This paper is concerned with understanding how water services are made affordable to the poor in South Africa and what the significance and outcome of subsidies are with regards to improving the access of the poor to water services. The first part looks at the current system for water services provision in South Africa, including a description of the formal subsidy system in place, Free Basic Water, and how it emerged. This section also includes a discussion on whether affordability is still an issue in the South Africa of 2005. A case study of Mbombela municipality was undertaken to determine how water services are made affordable to the poor at the local level. Mbombela municipality is the Water Services Provider for half of the area and the rest of the area has its water supplied by a largely foreign owned private company, the Greater Nelspruit Utility Company. GNUC has entered into a 30 year concession arrangement with Mbombela. This paper allows for a comparison to be made between the municipality and GNUC over tariff structures, level of cost recovery and credit control measures employed and how the formal subsidy system is being operated and financed at this level. The presence, form and scale of informal subsidies is also determined as well as their financial implications.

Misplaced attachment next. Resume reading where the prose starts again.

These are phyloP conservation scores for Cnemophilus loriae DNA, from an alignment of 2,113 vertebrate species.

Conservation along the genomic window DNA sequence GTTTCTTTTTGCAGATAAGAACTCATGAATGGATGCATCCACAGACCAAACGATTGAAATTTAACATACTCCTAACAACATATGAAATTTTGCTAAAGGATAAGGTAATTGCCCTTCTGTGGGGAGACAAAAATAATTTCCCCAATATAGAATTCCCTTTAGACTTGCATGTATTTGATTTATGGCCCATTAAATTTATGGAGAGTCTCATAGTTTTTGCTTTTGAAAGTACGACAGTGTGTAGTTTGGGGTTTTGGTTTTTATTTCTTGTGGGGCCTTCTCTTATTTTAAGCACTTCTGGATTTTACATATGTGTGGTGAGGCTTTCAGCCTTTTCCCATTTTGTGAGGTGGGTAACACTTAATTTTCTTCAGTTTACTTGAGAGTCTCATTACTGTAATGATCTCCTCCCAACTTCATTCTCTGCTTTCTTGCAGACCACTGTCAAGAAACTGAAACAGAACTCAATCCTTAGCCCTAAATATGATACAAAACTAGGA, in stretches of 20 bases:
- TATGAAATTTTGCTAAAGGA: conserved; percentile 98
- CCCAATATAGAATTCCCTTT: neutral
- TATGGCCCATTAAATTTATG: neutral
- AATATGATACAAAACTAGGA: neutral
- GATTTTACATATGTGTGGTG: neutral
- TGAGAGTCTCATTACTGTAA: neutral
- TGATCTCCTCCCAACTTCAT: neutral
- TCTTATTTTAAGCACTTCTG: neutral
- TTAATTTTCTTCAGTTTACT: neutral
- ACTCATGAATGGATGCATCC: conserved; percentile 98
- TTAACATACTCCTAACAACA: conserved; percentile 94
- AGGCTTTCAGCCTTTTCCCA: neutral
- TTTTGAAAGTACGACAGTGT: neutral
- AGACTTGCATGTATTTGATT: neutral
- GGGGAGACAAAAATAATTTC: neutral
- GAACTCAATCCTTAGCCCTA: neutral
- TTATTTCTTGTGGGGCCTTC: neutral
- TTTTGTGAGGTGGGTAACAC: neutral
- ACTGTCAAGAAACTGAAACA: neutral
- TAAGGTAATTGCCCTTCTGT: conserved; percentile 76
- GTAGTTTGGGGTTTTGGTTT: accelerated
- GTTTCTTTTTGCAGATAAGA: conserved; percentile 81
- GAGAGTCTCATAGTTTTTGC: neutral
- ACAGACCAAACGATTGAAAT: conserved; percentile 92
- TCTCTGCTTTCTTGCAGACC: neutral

Manchester, UK, CRC Working Paper, No. 112, 80 pp.